The experience of creating, programming and application of "Setun" unambiguously confirmed the significant preferences of ternarity. In spite of the fact that the designers of the first were very young and the group was small, the specimen of "Setun" was ready in Dec. 1958, i.e. in two years since the beginning. "Setun" worked correctly at once without even debugging and began to execute the existing programs. At 1960 it was sufficient amount of programs and it was possible to present "Setun" for the official testing.

Such testing was passed in Apr. 1960 very successfully. The computer demonstrated unusual for that times reliability and stability of operation in wide range of ambient temperature and supply voltage. It was found that the computer is rather simple both in manufacturing and in service, suitable for wide range of applications. "Setun" was recommended for production.

Unfortunately the officials of the computer production in the USSR had negative position about non-planned and unusual "fruit of university fantasy". Instead of supporting the innovation and taking a possible profit they permanently attempted to annihilate "ugly duckling". There were many orders of "Setun", including ones for export, but only 10-15 computers were produced annually and none of them was exported aboard. The planned manufacture of "Setun" in Czechoslovakia was also broken. At 1965 the manufacturing of "Setun" was stopped in spite of unsatisfied requests. It was replaced by a binary computer of the same performance but more than 2.5 times more expensive.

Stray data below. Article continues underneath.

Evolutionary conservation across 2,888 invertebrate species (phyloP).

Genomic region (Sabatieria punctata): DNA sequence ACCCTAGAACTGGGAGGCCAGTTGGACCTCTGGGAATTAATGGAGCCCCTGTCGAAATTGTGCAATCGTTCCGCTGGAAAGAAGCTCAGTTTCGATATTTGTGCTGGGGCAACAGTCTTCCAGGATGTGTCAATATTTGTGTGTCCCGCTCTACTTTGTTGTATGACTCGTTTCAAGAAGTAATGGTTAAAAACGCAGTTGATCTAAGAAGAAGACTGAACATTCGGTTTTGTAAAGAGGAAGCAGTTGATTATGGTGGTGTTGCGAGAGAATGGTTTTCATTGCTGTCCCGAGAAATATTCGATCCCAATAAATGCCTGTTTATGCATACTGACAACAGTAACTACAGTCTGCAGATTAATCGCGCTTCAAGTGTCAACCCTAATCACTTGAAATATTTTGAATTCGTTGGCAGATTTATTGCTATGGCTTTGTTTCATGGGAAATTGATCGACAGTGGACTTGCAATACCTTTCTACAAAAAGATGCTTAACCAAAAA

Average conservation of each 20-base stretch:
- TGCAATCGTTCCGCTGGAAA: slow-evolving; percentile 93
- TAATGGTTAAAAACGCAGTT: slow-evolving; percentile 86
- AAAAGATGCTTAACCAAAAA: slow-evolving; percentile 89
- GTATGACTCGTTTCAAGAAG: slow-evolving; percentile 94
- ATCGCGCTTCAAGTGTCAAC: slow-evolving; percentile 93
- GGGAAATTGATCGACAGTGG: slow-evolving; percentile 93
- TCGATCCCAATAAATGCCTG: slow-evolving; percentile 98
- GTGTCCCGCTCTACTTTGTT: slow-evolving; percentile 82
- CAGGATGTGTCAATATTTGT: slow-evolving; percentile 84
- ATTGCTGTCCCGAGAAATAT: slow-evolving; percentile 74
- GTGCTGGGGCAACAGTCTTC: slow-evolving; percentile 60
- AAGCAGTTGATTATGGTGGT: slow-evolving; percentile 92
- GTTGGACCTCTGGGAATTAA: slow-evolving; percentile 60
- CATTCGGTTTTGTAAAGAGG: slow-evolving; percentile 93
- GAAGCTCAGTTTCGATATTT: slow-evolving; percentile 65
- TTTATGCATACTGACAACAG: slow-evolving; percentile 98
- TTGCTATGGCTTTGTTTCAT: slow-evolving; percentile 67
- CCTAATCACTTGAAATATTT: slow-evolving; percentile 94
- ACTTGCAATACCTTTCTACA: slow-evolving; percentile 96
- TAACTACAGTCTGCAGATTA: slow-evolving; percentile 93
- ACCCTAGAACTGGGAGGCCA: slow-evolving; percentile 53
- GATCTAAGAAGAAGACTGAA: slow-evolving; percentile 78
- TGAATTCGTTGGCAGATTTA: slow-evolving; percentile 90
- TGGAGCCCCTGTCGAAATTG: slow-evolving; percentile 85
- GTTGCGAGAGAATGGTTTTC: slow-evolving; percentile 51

In total there were produced 50 computers (including the specimens). The 30 ones were installed at universities and colleges, the rest – at research laboratories and plants. Geographically "Setun" were scattered all over the country – from Kaliningrad to Jakutsk and from Ashkhabad to Novosibirsk.

It was found that ternary computer is very favorable for seizing and application. Simplicity of programming in codes (it was decided not to make an assembler) permitted to design a few interpreters mostly in Polish inverse (postfix) notation. On such base it was possible to program the different tasks from engineering calculations and experimental results processing to manufacturing control and computer education.

On the base of "Setun’s" positive experience it was designed and exhaustively determined in Algol-like programming language the architecture of other ternary computer [5]. This computer named "Setun 70" was introduced in 1970 [6]. In "Setun 70" the peculiarities of ternarity are embodied with more understanding and completeness: the ternary format for symbols encoding – "tryte" (analog of binary byte) consisting of 6 trits (~9.5 bits) is established; the instruction set is updated of auxiliary ternary logic and control instructions; arithmetic instructions now allow more variation of operand length – 1, 2 and 3 trytes and length of result may be up to 6 trytes.

The possibility to vary the length of the word-operands is expanded to the word-instructions. More exactly, in "Setun 70" the traditional conception of computer instruction as a word does not exists. The program is a sequence of tryte-operations and tryte-addresses. The executed combinations of such trytes may be interpreted as virtual instructions. But there is no necessity for a programmer to think about this – he (she) constructs postfix expressions directly from the operands and operations by similar way as it is made in mathematics.

"Setun 70" is a two-stack computer. Stack of operands is the evolution of accumulator of one-address "Setun". The return stack is the base of an automata that controls the nesting of subprograms. The simple improvement of such mechanism [8] permits to transform "Setun 70" into some computer for the proposed Dijkstra E.W. structured programming.